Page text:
When we write about race, gender, and similar issues on GGWash, we often get more irate comments than the typical article, even a controversial one. I'd like to say a few things about that based on one highlight of the 2018 YIMBYtown conference in Boston last year, a workshop on inclusion by Angela Park.
Early on, Park taught us why she discourages using the word “minorities.” What's a “minority,” anyway? If people under 25 make up 40% of a group, are they a “minority”? Often people use it as a euphemism for people of color, even when they aren't even in a numerical minority, like “majority-minority counties” or “this school is 90% minorities.” Pretty mathematically ridiculous, when you think about it.
Rather, the terms Park said we need to learn are “dominant group identities” and “subordinated group identities.” A group identity is, as the name sounds, a group you identify with. For example, I am a Washington DC resident, a father, a brown-haired person. Some of our group identities are “dominant,” meaning they're more powerful in our society. Others are “subordinated,” which is the opposite.
Any of us usually holds some dominant group identities and some subordinated ones. I, for instance, am white, male, and highly educated. I am also short, Jewish (depending where you are, maybe subordinated and maybe not), and I ride a bicycle sometimes. I get advantages in society from my dominant group identities and disadvantages from my subordinated ones. I have more dominant ones and fewer subordinated ones than most people.
Park gave an inconsequential but illustrative example: being right-handed or left-handed. I am right-handed but my kids are left-handed. If you are left-handed, you're not going to be seriously disadvantaged in society, but you'll constantly notice how many small things are not designed for you, like scissors or double doors or those school writing desks. You can deal with it, but it's a constantly recurring reminder and inconvenience. Meanwhile, right-handers simply go through life using objects and never really thinking about it.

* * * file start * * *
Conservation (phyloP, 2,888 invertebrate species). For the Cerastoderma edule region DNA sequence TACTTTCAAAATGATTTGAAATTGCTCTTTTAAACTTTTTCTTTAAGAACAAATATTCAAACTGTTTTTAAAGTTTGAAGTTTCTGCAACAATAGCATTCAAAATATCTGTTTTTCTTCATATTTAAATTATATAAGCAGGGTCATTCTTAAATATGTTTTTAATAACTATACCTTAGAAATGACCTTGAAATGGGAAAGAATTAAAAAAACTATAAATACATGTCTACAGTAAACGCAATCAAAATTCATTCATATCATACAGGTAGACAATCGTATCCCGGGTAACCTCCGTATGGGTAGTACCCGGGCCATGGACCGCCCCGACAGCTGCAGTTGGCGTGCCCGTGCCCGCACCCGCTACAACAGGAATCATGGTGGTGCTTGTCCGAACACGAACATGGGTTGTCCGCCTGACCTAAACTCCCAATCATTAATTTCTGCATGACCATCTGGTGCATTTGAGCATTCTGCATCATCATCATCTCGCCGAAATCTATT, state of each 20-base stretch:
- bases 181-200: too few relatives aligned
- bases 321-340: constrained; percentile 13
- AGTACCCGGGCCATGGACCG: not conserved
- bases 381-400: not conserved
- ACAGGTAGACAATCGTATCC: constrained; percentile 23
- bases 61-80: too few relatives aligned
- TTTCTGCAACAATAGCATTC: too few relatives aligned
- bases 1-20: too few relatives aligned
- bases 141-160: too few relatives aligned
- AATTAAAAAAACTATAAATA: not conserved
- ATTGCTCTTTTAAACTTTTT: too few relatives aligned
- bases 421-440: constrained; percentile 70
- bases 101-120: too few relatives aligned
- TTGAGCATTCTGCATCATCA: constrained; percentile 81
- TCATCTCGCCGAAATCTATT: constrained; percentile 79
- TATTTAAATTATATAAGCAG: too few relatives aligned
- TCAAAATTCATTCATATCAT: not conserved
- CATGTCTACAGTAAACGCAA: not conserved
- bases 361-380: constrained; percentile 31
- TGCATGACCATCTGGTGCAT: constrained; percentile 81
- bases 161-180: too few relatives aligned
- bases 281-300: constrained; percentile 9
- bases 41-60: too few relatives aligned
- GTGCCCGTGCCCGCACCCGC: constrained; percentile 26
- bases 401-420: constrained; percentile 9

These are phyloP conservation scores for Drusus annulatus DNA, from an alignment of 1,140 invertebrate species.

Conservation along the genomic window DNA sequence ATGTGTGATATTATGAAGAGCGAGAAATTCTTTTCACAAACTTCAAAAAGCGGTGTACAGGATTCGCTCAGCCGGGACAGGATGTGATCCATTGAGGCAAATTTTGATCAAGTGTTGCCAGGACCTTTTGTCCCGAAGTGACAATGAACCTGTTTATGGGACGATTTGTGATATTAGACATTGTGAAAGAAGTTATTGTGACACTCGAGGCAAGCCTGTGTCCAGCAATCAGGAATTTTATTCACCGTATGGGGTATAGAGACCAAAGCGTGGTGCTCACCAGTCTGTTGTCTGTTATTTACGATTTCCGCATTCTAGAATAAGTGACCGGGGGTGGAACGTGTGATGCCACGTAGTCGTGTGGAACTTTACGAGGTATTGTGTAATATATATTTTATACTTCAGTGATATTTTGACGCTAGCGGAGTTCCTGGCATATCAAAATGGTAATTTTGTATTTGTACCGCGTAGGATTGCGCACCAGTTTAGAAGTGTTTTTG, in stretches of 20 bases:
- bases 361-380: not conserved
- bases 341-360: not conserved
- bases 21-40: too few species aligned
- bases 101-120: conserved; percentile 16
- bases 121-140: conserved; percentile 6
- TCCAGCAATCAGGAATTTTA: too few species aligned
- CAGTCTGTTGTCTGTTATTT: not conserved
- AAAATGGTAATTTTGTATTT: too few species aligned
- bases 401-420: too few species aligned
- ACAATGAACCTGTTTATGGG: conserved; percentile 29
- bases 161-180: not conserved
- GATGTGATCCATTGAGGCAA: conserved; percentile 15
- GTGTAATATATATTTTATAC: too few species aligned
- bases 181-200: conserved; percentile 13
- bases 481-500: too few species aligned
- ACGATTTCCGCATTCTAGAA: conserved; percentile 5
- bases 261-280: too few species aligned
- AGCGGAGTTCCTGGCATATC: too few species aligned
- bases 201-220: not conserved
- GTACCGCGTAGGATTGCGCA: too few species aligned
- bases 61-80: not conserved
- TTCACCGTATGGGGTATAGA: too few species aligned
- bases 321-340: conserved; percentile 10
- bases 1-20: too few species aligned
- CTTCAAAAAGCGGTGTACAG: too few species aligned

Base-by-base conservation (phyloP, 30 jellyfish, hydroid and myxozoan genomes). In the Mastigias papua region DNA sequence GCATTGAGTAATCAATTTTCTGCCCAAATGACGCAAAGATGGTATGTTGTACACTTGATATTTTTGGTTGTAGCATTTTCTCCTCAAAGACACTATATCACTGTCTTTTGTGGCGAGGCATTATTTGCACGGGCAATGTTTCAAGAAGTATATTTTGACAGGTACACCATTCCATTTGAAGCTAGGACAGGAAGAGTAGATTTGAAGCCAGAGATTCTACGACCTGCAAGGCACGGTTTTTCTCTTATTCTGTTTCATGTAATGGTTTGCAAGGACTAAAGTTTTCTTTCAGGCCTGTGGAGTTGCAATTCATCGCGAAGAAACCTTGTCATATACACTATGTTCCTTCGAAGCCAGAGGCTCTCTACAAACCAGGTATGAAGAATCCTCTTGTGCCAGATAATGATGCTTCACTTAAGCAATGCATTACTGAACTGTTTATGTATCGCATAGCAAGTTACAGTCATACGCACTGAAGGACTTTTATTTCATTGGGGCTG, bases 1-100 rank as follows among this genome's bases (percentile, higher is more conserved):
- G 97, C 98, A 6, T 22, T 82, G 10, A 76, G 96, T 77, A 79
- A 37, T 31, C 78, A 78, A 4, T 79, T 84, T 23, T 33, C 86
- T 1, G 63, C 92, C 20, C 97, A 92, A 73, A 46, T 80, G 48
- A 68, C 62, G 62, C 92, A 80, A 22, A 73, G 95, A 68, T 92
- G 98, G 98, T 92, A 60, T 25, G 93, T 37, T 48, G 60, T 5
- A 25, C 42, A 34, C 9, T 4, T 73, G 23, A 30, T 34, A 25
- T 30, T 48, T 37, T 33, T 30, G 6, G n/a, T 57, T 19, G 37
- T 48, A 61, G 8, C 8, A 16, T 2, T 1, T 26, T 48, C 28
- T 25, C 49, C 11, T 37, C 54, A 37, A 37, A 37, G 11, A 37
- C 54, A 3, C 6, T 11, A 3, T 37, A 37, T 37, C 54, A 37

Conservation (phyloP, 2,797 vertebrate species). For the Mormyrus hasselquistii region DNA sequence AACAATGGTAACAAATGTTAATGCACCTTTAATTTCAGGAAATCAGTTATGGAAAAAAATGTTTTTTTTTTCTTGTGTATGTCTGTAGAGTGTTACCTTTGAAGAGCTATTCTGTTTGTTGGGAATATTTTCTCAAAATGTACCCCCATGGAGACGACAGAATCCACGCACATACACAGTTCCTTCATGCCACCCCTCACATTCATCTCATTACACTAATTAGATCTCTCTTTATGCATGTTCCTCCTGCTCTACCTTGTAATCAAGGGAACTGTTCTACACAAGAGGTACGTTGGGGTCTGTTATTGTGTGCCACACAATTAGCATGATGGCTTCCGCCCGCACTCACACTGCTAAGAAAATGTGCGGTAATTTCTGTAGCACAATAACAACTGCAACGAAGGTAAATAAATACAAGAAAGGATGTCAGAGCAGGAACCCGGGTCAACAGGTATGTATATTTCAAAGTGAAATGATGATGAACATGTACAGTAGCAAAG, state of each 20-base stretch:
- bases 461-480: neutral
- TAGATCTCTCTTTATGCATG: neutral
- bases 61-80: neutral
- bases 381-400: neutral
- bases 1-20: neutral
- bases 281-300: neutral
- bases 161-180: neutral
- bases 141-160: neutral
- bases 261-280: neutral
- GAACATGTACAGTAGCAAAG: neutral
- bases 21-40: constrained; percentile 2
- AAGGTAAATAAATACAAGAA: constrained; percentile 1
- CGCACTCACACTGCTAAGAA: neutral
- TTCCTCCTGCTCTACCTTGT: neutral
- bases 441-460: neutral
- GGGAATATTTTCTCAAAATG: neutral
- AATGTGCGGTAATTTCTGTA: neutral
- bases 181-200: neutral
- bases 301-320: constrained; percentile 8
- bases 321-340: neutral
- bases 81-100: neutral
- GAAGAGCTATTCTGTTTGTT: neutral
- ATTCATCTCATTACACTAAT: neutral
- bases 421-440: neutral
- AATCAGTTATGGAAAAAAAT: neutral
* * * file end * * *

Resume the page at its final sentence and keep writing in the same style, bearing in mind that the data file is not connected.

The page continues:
That's a deliberately somewhat trivial case, but it illustrates why people think about their dominated group identies differently than subordinated ones. To a member of a dominant group, things feel normal. It's common to see oneself not largely as a member of that group but as an individual who happens to have that characteristic, and it's easy to dismiss a discussion of the group identity as “identity politics” or the like.
Why do we have to talk about gender on bicycles, some people asked when Aimee Custis wrote about the phenomenon of people yelling at women cycling? “I guess readership is down? Is that why they keep going back to the tired social warfare well for clickbait?” said one. “Women are people, people are often jerks, thus women can in fact be jerks. You're not special or better than anyone just because you're a 'woman',” wrote another.
The level of nastiness from some commenters about this particular post was far higher in pitch than when people simply disagree about whether we should build a gondola or not, or about the architecture of a building. There was a visceral and angry reaction from some at the very idea that we should have to talk about this.
Why can't we all just treat people as people and ignore race, gender, etc.? The problem is we know that the world doesn't work that way. Like this amazing story from Marty Schneider, who one day accidentally left his emails signed “Nicole,” his coworker, and discovered clients were far more impolite and unwilling to listen to his ideas. When he pretended “Martin” was taking over from “Nicole,” a problem client suddenly became cooperative and supportive.
Marty and Nicole tried swapping names for two weeks. Nicole's productivity shot through the roof while Marty had a terrible time.